Corvinus University of Budapest. (Photo: Wikimedia Commons/Flickr/Szilveszter Farkas)

In a Budapest edition of the BBC World Questions series, broadcaster Jonathan Dimbleby invites members of the public to put questions to a panel of politicians and thinkers to debate the issues affecting Hungary – related to the October 2 referendum on refugee quotas and Prime Minister Viktor Orbán’s opposition to EU plans on refugees – as well as the general situation of post-Brexit Europe today.  

The panel includes Zoltán Kovács, government spokesman at the Hungarian Prime Ministerʼs Office; Zsuzsanna Szelényi, MP of the opposition Together (Együtt) party; János Csák, business leader and former Hungarian ambassador to the United Kingdom; and Professor Loukas Tsoukalis, a Greek expert on the European Union, the BBC announced.

“Sixty years after the Hungarian Uprising against Soviet control, ʼBBC World Questions: Europe and Hungaryʼ will ask what Hungary’s future is within the Union and how the country should respond to an EU in crisis,” the press statement notes.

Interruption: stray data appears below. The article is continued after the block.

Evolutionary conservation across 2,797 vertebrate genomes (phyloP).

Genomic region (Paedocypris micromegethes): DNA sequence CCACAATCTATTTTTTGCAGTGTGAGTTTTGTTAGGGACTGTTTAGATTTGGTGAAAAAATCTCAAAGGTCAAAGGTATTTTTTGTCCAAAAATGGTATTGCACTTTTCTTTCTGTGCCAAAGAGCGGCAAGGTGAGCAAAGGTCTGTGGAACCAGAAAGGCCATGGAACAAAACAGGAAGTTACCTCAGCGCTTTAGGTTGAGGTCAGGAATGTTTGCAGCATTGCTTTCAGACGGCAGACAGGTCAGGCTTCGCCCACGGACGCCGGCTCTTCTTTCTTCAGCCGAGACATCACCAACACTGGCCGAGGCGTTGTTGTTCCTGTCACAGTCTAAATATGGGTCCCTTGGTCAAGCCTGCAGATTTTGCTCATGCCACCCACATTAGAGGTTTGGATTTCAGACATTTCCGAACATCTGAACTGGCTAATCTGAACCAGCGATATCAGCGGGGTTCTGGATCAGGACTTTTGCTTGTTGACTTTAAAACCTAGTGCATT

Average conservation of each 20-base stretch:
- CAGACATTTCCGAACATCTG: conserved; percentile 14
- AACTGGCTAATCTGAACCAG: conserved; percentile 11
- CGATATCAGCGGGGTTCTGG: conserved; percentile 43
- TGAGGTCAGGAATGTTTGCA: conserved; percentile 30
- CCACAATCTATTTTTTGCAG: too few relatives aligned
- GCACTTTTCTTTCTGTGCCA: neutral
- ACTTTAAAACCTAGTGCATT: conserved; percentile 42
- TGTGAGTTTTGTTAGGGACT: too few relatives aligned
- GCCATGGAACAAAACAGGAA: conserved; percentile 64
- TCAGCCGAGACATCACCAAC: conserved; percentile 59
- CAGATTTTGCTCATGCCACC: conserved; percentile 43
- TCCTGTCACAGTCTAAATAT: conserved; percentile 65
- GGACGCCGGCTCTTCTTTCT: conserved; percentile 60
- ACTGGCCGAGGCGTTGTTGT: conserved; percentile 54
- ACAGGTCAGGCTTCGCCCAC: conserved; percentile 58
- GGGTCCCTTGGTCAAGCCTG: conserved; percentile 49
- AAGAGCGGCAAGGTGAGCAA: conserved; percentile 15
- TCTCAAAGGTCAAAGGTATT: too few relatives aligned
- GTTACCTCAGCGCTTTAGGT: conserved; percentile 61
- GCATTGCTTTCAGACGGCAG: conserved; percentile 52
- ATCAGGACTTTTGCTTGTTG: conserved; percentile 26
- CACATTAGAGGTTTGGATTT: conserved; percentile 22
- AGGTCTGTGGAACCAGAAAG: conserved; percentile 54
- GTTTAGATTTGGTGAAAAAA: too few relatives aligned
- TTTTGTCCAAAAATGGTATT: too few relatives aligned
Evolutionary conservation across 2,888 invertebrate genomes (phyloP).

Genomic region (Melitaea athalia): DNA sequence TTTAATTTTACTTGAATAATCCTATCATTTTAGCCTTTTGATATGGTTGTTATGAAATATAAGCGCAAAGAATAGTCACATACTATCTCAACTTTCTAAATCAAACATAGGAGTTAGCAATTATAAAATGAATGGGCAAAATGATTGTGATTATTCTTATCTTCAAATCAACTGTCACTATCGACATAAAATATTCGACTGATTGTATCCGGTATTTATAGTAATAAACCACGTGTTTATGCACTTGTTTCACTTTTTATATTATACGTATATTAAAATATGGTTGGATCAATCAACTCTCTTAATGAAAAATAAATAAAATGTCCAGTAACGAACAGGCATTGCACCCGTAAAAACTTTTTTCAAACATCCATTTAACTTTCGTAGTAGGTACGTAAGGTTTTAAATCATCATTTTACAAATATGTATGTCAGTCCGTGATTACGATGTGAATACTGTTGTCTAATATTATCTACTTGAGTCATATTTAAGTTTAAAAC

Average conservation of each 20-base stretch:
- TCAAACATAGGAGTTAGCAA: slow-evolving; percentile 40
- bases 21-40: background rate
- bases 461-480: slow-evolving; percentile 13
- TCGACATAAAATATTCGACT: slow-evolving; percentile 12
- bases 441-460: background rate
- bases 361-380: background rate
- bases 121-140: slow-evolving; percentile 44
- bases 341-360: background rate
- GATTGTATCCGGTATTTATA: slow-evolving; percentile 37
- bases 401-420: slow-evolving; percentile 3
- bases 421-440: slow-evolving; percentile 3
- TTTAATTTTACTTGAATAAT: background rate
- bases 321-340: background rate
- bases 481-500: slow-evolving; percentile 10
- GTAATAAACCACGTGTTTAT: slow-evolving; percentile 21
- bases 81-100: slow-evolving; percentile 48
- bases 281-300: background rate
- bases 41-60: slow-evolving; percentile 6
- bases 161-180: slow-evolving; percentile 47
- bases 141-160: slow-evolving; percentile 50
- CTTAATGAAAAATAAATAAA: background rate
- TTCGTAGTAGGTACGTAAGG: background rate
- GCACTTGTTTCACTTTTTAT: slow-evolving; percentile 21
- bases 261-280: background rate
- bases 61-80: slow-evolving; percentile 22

“The BBC World Service is the home of international debate, and this time we are bringing World Questions to Budapest in the wake of an important vote on EU migrant plans,” said Mary Hockaday, Controller of BBC World Service English.  “We are delighted to be hosting this debate at Corvinus University, which was at the heart of the Hungarian uprising 60 years ago, providing a fitting location for a free and open debate. We look forward to hearing the views of Hungarian audiences and our distinguished panel in Budapest and sharing them with the rest of Europe and the world.”

“Itʼs an honor to welcome BBCʼs World Questions program at our university,” commented András Lánczi, Rector of Corvinus University. “Corvinus University has always been an important space for discussing the public affairs of Hungary and the world. The issues on the agenda are indeed of historical significance, so we are looking forward to hosting a vivid conversation regarding the complex questions of economy, migration and security in Europe.”

BBC World Questions is an English-language event, and the debate will be led entirely by questions from the audience, and recorded for international radio broadcast by the BBC World Service. The BBC World Service web page notes that anyone wishing to join the debate as part of the audience should apply for free tickets here.